The exhaust gas from a power plant can be recovered and used as a raw reaction material

The exhaust gas from a power plant can be recovered and used as a raw reaction material
Fig. 1 Outline of process using “H2 stripping regeneration technology” CO2 partial pressure in the desorber is lowered by the H2 supplied to the bottom of the desorber and the mass transfer of CO2 from a liquid phase (i.e., amine solution absorbing CO2) to a gas phase is accelerated, making the desorber temperature lower. The mixture of CO2 and H2 gases collected from the head of the desorber can be used as material for the CO2 reduction reaction. As illustrated in the figure, the process to fabricate petroleum-independent fuel or chemicals is made feasible by making use of H2 electrolyzed by renewables (e.g., solar energy) and CO2 included in exhaust gas from facilities such as power plants. Credit: Nagoya University

A research group at Nagoya University has developed a new technology that can drastically conserve the energy used to capture carbon dioxide (CO2), one of the greenhouse gases, from facilities such as thermal power plants. Conventionally, a significant amount of energy (3 to 4 GJ/ton-CO2) or high temperatures exceeding 100 deg.C has been required to capture CO2 from gases exhausted from a concentrated source, and there are expectations of the development of CO2capture technology that consumes less energy.

The research group led by Assistant Professor Hiroshi Machida has developed an unprecedented CO2 capture technology, namely H2 stripping regeneration technology1), in which hydrogen (H2) gas is supplied to the regeneration tower (desorber)2). It is indicated in this research that, with the implementation of this new technology, combustion exhaust gas can be replaced by CO2/H2 gas at (85 deg.C) than those used in conventional technology. The further reduction of can be achieved when it is combined with technologies such as those involved in the promotion of exhaust heat utilization and recovery of reaction heat.

This new technology can exhibit the world's highest energy-saving performance (i.e., separation and collection of energy required is less than 1 GJ/ton-CO2 when a desorber temperature is 60 deg.C) when it is combined with the phase-separation solvent that this research group has also developed.

This technology is expected to be applicable to value-added material production such as the syntheses of methane, methanol, gasoline, etc., from CO2 in the combustion exhaust gas and H2 from , and is expected to contribute to carbon recycling.

The exhaust gas from a power plant can be recovered and used as a raw reaction material
Fig 2. Comparison of H2/CO2 ratio in collected gas and temperature reduction in desorber As the H2/CO2 ratio increases, the temperature at the bottom of desorber will decrease. Stoichiometrically, the ideal H2/CO2 ratio is 4 for the methane synthesis process and 3 for the methanol synthesis process (See area within ellipse in the figure). The phase-separation solvent is characterized by a low regeneration temperature, and the H2 stripping regeneration process can further lower the regeneration temperature. Credit: Nagoya University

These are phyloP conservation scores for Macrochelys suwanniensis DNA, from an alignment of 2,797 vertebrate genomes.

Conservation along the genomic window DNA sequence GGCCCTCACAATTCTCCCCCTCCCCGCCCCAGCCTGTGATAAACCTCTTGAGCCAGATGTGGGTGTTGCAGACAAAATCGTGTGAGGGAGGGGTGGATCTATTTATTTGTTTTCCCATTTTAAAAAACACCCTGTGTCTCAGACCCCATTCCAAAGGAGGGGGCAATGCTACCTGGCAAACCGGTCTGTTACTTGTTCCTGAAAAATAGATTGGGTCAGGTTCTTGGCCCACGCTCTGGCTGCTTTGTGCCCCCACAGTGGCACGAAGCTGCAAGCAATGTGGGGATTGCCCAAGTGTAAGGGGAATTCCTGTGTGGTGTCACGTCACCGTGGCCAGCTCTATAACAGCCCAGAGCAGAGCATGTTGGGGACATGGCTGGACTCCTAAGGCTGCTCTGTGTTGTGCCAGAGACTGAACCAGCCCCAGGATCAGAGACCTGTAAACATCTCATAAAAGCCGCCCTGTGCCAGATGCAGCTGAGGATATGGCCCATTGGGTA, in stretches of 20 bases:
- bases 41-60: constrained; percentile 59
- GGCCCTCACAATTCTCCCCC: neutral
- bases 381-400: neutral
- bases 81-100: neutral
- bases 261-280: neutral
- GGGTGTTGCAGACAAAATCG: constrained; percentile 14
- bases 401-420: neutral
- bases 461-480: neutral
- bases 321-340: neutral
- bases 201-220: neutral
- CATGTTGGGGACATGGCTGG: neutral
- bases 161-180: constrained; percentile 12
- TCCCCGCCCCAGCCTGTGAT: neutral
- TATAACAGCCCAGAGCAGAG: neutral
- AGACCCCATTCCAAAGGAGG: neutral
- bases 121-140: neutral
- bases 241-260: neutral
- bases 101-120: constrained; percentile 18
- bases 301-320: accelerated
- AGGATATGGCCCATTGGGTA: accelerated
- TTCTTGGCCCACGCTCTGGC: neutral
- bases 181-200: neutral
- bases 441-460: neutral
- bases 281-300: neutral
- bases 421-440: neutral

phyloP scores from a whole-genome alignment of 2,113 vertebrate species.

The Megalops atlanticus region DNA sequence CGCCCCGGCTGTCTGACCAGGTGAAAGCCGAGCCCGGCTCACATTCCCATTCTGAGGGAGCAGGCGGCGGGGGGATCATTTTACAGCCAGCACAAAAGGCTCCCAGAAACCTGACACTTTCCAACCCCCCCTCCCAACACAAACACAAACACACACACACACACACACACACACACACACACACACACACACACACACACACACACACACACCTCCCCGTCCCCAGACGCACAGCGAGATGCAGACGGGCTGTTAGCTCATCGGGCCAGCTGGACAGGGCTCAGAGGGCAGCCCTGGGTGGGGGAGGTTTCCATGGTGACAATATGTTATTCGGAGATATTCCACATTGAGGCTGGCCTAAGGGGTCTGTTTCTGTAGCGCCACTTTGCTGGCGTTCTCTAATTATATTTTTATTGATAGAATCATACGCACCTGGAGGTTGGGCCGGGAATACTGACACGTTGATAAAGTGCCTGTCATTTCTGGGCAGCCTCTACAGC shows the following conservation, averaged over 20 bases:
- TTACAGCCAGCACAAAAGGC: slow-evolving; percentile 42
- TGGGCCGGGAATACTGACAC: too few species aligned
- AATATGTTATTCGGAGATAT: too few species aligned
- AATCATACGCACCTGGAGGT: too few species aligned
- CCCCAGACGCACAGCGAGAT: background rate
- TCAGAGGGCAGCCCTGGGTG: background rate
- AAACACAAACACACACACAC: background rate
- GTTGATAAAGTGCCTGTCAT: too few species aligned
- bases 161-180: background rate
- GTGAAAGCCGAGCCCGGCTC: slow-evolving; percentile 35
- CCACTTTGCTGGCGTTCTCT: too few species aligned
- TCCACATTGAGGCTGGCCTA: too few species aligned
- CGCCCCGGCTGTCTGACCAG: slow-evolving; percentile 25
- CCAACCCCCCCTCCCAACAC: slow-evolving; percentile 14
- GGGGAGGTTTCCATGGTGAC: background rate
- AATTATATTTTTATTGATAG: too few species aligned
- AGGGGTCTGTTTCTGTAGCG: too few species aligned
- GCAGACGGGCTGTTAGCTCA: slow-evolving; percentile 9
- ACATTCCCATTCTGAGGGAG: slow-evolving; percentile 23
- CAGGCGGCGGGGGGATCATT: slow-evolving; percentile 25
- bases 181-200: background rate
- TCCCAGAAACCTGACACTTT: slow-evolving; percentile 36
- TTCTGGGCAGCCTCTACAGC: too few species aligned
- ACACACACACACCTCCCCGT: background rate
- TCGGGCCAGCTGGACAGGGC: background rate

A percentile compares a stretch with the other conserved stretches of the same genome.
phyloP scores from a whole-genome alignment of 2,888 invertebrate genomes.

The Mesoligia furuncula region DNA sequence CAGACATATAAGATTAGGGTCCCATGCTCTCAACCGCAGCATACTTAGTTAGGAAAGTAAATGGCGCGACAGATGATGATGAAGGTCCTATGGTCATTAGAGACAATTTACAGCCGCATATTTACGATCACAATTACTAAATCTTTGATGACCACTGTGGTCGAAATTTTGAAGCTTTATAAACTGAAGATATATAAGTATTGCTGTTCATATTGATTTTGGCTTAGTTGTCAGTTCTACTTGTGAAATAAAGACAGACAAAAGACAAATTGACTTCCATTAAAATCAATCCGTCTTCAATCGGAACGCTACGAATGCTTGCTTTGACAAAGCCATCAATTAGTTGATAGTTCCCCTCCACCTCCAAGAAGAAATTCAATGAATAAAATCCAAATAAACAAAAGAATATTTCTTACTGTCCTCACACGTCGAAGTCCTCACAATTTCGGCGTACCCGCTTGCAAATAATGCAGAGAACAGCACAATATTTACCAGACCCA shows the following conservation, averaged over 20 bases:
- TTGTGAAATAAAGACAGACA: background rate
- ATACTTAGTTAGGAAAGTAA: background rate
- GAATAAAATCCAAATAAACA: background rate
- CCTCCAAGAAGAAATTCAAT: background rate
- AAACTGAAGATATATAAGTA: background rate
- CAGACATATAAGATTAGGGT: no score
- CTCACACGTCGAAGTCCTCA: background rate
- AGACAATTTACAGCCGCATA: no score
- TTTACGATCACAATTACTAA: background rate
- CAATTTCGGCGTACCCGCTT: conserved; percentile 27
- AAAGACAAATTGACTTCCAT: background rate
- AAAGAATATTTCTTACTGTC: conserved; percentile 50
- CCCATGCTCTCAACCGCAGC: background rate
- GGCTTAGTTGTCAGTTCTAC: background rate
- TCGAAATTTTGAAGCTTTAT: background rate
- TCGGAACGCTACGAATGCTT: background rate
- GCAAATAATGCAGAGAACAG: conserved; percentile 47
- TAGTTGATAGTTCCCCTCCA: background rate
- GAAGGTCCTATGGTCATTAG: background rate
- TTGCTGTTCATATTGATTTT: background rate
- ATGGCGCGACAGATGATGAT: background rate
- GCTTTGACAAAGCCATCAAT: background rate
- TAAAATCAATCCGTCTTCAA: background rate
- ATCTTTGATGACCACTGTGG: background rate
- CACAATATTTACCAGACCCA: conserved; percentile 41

(1) H2 stripping regeneration technology

In the conventional process to synthesize fuel or chemicals from CO2 and renewable H2, pure CO2 is collected and is then mixed with H2 before being supplied to the reduction reactor. In the H2 stripping regeneration technology, H2 gas is supplied at the bottom of the desorber. As a result, CO2 partial pressure in the desorber is lowered, which promotes regeneration and lowers the regeneration temperature. The mixture of CO2 and H2 gases collected from the head of the desorber is supplied directly to the synthesis reactor.

Comparison of processes using conventional technology and newly developed technology In the conventional CO2 capture and utilization process, pure CO2 gas collected from exhaust gases (e.g., CO2, N2 and O2) from facilities such as thermal power plants is mixed with H2 outside of the desorber and supplied to the CO2 reduction reactor. The conventional amine solution can absorb CO2 from the exhaust gas at about 40 deg.C, and pure CO2 is regenerated at 100 deg.C or higher. Novel H2 stripping regeneration technology has enabled the collection of CO2 at a low temperature (85 deg.C) by supplying H2 directly into the desorber. Credit: Nagoya University

(2) Regeneration tower (Desorber)

In the amine absorption method, CO2 absorption and towers (i.e., absorber and desorber) are used to separate and collect CO2 in the exhaust gas mixture from facilities like power plants. Gases such as N2and O2, in addition to CO2, are included in the combustion exhaust gas from these facilities and pure CO2 gas is collected with this amine absorption method. Only the CO2 gas is absorbed in the absorber by amine solution, and it is then heated in the desorber to regenerate pure CO2 gas. In other words, only CO2 gas can be extracted from the mixture of gases.


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More information: Hiroshi Machida et al. Energy-Saving CO2 Capture by H2 Gas Stripping for Integrating CO2 Separation and Conversion Processes, ACS Sustainable Chemistry & Engineering (2020). DOI: 10.1021/acssuschemeng.0c02459
Provided by Japan Science and Technology Agency
Citation: The exhaust gas from a power plant can be recovered and used as a raw reaction material (2020, June 19) retrieved 5 July 2020 from https://phys.org/news/2020-06-exhaust-gas-power-recovered-raw.html
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